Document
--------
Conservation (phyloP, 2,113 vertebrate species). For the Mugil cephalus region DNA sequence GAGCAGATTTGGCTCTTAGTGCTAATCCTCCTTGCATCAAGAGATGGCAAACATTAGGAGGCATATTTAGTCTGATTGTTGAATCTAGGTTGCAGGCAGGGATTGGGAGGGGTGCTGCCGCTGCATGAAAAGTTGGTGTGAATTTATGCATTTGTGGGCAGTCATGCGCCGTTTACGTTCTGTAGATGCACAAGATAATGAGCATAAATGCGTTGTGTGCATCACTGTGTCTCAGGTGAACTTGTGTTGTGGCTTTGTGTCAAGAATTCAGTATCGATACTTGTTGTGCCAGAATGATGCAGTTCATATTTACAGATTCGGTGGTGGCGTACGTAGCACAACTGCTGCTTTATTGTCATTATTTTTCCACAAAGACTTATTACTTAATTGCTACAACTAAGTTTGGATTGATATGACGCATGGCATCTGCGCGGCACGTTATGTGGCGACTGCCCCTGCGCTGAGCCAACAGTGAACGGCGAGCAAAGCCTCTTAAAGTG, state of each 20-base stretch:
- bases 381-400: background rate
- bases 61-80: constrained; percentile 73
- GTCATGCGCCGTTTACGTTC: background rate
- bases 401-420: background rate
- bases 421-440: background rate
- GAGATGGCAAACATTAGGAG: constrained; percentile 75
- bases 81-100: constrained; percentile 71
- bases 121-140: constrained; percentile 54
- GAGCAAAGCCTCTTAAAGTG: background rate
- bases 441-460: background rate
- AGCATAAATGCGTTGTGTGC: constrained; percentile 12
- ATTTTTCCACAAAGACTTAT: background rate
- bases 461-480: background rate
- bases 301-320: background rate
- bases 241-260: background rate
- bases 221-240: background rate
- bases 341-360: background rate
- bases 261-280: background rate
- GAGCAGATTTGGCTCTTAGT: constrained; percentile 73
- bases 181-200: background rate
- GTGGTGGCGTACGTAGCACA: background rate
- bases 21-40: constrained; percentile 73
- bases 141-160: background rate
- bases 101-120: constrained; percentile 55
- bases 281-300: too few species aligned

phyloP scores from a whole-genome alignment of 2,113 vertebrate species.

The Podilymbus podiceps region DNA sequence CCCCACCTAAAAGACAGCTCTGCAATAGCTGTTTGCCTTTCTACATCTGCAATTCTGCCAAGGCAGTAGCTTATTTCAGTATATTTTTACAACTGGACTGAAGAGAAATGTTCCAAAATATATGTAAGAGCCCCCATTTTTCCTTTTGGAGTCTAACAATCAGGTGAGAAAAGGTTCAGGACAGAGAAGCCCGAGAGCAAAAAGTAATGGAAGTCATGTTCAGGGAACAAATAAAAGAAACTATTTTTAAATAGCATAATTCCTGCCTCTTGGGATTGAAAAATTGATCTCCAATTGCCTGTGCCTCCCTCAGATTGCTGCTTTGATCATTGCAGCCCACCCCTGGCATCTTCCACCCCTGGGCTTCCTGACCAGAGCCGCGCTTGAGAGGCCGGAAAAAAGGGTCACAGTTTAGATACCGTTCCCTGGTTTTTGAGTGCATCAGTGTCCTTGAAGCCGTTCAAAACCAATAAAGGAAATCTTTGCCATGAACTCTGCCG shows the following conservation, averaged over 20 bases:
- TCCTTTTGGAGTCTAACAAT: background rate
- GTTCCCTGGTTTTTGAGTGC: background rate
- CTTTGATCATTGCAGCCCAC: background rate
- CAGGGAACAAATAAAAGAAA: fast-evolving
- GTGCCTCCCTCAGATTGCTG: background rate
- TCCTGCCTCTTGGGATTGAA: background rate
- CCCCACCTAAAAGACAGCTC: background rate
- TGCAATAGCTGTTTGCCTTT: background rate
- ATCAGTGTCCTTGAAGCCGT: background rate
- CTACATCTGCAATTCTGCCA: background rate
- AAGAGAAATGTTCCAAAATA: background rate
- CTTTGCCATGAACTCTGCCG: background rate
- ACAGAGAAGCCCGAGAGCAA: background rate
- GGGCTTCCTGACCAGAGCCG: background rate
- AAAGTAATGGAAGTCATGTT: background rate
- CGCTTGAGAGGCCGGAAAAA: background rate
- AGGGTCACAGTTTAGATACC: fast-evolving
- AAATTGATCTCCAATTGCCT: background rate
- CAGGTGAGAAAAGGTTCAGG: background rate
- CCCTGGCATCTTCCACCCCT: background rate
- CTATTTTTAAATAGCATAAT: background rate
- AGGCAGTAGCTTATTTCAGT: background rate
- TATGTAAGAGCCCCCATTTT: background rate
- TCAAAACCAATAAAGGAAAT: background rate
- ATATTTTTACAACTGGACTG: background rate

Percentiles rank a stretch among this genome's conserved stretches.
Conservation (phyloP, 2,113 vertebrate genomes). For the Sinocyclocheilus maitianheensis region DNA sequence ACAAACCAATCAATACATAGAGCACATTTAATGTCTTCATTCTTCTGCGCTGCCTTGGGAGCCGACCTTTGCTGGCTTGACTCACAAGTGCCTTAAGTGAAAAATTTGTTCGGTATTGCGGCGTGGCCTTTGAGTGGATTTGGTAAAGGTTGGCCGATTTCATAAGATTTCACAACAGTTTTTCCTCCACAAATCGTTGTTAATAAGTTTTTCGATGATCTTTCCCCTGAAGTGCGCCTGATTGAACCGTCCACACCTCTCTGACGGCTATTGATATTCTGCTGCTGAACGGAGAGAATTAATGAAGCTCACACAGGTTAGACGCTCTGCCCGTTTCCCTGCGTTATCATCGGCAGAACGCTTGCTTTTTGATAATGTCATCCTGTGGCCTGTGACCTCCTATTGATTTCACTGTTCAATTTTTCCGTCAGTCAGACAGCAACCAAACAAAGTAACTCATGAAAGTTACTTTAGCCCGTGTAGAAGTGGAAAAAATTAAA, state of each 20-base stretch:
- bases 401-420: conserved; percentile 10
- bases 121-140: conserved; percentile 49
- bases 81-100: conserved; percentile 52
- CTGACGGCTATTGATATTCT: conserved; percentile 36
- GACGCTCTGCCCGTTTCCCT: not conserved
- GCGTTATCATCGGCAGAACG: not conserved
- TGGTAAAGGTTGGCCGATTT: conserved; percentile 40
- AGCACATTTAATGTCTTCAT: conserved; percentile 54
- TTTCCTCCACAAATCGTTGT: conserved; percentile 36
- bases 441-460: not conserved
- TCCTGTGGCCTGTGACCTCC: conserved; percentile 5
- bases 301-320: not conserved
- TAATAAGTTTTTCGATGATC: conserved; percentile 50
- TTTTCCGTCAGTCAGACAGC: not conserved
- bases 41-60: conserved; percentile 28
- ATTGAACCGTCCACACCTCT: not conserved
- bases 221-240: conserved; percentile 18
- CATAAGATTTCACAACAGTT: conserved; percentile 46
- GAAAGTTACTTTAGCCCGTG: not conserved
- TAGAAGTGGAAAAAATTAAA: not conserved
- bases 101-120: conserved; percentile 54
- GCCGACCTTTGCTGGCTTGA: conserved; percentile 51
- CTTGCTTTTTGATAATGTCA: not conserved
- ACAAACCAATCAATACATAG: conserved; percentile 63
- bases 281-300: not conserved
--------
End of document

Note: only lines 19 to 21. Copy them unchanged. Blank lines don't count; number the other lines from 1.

- bases 261-280: background rate
- GAGCAGATTTGGCTCTTAGT: constrained; percentile 73
- bases 181-200: background rate